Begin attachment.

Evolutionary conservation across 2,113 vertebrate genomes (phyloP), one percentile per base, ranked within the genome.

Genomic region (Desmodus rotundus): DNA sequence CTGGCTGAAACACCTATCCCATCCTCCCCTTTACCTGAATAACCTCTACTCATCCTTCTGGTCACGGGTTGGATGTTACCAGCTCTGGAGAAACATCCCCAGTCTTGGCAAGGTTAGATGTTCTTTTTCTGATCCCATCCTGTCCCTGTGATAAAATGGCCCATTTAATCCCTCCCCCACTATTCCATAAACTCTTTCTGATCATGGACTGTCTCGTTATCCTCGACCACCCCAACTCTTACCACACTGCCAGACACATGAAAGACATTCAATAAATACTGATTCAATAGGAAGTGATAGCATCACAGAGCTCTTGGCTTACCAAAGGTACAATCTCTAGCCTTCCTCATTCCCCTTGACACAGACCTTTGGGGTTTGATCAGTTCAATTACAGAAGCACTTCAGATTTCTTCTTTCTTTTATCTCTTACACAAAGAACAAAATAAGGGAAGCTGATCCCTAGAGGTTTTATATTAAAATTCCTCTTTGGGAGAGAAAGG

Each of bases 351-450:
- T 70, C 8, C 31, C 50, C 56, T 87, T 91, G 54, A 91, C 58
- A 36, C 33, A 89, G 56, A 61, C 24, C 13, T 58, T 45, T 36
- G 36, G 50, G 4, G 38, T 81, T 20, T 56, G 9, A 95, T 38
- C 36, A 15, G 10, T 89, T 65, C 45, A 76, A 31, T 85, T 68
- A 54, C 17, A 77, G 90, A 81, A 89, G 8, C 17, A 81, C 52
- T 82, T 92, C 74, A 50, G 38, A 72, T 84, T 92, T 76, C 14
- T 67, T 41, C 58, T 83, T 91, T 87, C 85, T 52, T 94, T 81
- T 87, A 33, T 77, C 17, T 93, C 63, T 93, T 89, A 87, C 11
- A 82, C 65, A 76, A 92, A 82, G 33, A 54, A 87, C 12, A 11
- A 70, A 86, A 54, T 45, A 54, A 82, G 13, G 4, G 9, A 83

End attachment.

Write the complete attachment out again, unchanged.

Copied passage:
Evolutionary conservation across 2,113 vertebrate genomes (phyloP), one percentile per base, ranked within the genome.

Genomic region (Desmodus rotundus): DNA sequence CTGGCTGAAACACCTATCCCATCCTCCCCTTTACCTGAATAACCTCTACTCATCCTTCTGGTCACGGGTTGGATGTTACCAGCTCTGGAGAAACATCCCCAGTCTTGGCAAGGTTAGATGTTCTTTTTCTGATCCCATCCTGTCCCTGTGATAAAATGGCCCATTTAATCCCTCCCCCACTATTCCATAAACTCTTTCTGATCATGGACTGTCTCGTTATCCTCGACCACCCCAACTCTTACCACACTGCCAGACACATGAAAGACATTCAATAAATACTGATTCAATAGGAAGTGATAGCATCACAGAGCTCTTGGCTTACCAAAGGTACAATCTCTAGCCTTCCTCATTCCCCTTGACACAGACCTTTGGGGTTTGATCAGTTCAATTACAGAAGCACTTCAGATTTCTTCTTTCTTTTATCTCTTACACAAAGAACAAAATAAGGGAAGCTGATCCCTAGAGGTTTTATATTAAAATTCCTCTTTGGGAGAGAAAGG

Each of bases 351-450:
- T 70, C 8, C 31, C 50, C 56, T 87, T 91, G 54, A 91, C 58
- A 36, C 33, A 89, G 56, A 61, C 24, C 13, T 58, T 45, T 36
- G 36, G 50, G 4, G 38, T 81, T 20, T 56, G 9, A 95, T 38
- C 36, A 15, G 10, T 89, T 65, C 45, A 76, A 31, T 85, T 68
- A 54, C 17, A 77, G 90, A 81, A 89, G 8, C 17, A 81, C 52
- T 82, T 92, C 74, A 50, G 38, A 72, T 84, T 92, T 76, C 14
- T 67, T 41, C 58, T 83, T 91, T 87, C 85, T 52, T 94, T 81
- T 87, A 33, T 77, C 17, T 93, C 63, T 93, T 89, A 87, C 11
- A 82, C 65, A 76, A 92, A 82, G 33, A 54, A 87, C 12, A 11
- A 70, A 86, A 54, T 45, A 54, A 82, G 13, G 4, G 9, A 83